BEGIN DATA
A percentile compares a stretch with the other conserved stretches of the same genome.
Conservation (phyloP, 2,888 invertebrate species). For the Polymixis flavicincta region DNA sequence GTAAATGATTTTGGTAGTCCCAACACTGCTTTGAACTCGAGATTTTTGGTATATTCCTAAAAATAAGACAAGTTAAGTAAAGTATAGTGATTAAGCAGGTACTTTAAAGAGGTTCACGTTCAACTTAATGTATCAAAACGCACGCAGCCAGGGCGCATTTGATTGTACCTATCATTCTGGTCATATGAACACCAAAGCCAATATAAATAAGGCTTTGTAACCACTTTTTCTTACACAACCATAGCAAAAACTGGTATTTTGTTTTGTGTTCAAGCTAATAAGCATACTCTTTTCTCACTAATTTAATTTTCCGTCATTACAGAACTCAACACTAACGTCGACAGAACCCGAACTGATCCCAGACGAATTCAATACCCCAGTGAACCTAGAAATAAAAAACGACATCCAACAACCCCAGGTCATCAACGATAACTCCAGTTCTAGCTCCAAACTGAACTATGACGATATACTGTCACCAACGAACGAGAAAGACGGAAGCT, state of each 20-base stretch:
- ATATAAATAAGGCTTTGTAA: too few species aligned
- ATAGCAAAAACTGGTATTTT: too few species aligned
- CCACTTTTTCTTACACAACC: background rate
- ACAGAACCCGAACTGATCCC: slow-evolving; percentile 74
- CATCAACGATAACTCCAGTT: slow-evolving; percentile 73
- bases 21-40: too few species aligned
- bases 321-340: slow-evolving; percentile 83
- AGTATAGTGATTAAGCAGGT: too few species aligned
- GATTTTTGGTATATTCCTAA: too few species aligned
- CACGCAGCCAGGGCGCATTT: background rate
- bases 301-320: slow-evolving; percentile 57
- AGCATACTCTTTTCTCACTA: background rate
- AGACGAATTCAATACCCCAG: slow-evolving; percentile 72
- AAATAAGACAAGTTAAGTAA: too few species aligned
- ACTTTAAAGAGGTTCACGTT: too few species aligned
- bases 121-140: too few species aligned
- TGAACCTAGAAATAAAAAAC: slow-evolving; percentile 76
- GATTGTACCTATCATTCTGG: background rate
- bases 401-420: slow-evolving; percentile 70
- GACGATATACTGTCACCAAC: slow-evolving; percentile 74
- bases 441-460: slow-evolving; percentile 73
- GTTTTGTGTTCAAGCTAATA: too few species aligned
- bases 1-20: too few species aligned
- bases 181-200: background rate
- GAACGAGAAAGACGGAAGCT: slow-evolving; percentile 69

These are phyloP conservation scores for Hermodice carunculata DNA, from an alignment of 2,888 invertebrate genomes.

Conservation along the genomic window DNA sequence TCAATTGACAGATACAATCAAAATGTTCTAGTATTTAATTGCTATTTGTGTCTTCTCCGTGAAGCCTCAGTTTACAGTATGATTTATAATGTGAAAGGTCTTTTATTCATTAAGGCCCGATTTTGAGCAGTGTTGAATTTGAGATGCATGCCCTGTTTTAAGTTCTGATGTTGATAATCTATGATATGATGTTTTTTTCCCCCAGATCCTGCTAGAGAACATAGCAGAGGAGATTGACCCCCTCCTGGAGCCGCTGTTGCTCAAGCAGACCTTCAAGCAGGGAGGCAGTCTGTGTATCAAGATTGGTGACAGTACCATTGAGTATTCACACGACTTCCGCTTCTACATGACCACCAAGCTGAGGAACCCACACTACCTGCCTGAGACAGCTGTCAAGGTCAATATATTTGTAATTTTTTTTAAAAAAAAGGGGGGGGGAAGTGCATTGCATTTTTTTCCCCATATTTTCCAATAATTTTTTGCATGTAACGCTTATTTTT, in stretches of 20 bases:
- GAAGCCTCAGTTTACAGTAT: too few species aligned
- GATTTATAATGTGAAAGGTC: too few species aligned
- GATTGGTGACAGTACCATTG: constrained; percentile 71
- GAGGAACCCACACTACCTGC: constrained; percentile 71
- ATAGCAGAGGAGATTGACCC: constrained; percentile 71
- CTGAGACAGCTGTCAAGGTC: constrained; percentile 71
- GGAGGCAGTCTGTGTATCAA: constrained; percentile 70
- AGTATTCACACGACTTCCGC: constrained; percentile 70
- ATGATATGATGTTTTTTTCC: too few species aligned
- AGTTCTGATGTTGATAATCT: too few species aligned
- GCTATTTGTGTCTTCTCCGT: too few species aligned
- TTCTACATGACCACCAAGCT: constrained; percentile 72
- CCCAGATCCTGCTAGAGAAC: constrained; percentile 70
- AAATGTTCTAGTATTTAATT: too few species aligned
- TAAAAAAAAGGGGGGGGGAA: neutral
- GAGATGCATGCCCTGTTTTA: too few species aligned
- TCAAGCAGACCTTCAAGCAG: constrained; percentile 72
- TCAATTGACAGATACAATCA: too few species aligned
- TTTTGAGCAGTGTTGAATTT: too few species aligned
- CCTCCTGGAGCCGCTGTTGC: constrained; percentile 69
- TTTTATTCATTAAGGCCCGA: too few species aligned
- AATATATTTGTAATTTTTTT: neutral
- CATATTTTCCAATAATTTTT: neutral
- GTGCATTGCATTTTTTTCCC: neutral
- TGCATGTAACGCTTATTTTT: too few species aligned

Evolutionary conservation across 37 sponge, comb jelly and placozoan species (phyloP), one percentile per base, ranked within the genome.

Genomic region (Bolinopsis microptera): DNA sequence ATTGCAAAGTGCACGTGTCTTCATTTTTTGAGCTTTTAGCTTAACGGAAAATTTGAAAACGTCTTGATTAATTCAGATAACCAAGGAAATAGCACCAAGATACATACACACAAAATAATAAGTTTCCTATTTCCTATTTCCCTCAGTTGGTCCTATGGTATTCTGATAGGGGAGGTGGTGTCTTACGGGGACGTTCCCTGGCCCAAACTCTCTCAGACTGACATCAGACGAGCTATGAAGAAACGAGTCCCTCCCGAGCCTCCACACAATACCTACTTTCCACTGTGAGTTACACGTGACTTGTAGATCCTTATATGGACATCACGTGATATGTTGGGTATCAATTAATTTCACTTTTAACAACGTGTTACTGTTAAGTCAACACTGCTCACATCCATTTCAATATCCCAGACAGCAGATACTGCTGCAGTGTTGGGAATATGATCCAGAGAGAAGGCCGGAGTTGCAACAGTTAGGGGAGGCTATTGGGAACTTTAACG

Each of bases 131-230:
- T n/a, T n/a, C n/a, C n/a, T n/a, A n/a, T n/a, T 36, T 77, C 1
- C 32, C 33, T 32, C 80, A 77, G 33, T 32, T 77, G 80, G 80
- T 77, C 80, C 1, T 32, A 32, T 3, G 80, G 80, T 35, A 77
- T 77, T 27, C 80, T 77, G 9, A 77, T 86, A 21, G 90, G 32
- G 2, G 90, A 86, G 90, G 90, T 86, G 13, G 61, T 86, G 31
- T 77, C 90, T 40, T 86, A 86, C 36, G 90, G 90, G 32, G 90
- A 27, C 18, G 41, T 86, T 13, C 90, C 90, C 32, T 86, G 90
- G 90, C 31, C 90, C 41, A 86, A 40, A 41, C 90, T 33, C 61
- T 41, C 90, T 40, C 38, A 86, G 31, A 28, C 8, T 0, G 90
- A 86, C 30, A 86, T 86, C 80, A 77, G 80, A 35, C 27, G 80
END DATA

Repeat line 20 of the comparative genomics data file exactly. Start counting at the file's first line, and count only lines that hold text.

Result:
- GATTGTACCTATCATTCTGG: background rate